The New World is represented in Christmas legend by only one plant, the poinsettia (Euphorbia pulcherrima).

Also known by its beautiful Spanish name of flor de nochebuena, or "flower of Christmas Eve," the poinsettia is indigenous to Central America and tropical Mexico. The story goes that a poor Mexican child on her way to church on Christmas Eve wept because she had no gift to place before the altar of the Virgin and Child. Through her tears, an angel suddenly appeared and instructed her to gather weeds from the roadside. When the child arrived at the altar with her wilted offering, starry crimson "blossoms" burst forth from every stem.

During the 14th - 16th century the sap was used to control fevers and the bracts (modified leaves) were used to make a reddish dye. Montezuma, the last of the Aztec kings, would have poinsettias brought into what now is Mexico City by caravans. Poinsettias could not be grown there because of the cooler temperatures.

Joel Roberts Poinsett was the first United States Ambassador to Mexico being appointed by President Andrew Jackson in the 1820's. He took cuttings from the plant and brought them back to his greenhouse in South Carolina. While Poinsett had an outstanding career as a United States Congressman and Mexican Ambassador, he is best remembered for introducing the poinsettia into the United States.

The poinsettia's brilliant seasonal display is actually produced by colored bracts surrounding the real flowers, which appear as an insignificant cluster of yellow berries called "cyathia." The petal-like bracts are modified leaves located at the junction of the flower stalks and main stem. In November and December, these turn vivid shades of red in response to the longer nights.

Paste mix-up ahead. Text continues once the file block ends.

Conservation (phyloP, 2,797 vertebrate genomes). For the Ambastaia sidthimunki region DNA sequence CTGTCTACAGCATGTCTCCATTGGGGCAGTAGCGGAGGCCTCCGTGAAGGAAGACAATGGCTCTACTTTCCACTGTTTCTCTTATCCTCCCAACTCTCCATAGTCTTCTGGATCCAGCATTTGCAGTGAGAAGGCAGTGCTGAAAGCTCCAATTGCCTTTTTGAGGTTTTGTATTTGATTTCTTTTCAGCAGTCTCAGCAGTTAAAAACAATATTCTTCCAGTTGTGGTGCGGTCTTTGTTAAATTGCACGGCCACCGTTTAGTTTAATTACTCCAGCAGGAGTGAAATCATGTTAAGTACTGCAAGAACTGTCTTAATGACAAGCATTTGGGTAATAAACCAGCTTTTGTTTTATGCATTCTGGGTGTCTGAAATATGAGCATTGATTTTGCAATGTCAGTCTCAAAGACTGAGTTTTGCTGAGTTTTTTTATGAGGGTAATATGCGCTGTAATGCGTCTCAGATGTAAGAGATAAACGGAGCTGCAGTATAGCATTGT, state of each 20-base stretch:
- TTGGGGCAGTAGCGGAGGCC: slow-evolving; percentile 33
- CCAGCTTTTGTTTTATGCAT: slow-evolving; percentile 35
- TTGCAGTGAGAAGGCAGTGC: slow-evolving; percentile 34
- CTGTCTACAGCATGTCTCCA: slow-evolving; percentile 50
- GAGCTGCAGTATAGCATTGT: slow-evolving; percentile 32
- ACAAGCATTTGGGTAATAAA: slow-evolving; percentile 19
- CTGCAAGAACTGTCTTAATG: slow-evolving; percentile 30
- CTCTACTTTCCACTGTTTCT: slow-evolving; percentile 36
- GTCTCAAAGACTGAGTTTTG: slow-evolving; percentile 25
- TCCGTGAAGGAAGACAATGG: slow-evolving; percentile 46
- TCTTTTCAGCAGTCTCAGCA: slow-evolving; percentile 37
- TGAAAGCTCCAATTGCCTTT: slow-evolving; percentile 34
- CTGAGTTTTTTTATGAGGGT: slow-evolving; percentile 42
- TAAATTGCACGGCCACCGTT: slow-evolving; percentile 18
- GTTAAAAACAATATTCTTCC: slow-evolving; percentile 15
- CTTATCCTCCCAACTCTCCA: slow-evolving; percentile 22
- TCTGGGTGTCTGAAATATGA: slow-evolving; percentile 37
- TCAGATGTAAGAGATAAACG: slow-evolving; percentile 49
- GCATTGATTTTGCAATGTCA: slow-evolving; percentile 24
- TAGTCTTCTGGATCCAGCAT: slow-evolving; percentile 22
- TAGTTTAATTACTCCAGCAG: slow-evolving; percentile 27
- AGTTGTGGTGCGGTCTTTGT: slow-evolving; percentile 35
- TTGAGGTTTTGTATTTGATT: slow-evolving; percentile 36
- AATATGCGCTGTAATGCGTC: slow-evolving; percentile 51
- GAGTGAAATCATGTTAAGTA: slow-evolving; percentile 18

Fertilize the poinsettia if you keep it past the holiday season.Apply a houseplant fertilizer once a month. Cut the stems back to 4 to 6 inches in February to promote new growth. In May, repot it to a larger container. Once nightly temperatures stay above 60 degrees F, you can move it outside. Turn the plant to keep it full and minimize root growth outside the pot. Bring it indoors before nighttime temperatures dip below 55 degrees F. You should also stop fertilizing it at this time.

Coloring of the bracts and flowering is induced by shortening thephotoperiod (day length). From late September to December 1, theplant should be kept in total darkness between 5 PM and 8 AM. The plant should initiate flowering and start to show some color. After December 1, your poinsettia can be left out and enjoyed through the holidays. If this sounds like too much work, then support the green industry by purchasing new plants each year!

Water needs. Water thoroughly when the soil is dry to the touch. Poke some holes in the fancy wrappers to allow excess water to drain. (Tip: Perforating the bottom of wrappers on all containers swathed in foil will help any gift plant, no matter what type, survive the holidays better.) Soggy roots from standing in water will definitely cause poinsettias to drop their leaves and bracts. Fertilizer isn't needed now.

Warmth and no drafts.Poinsettias require warmth. (A chilled plant will drop its leaves.) The temperature range that keeps them happiest is about 72-75 degrees during the day and 65 degrees at night.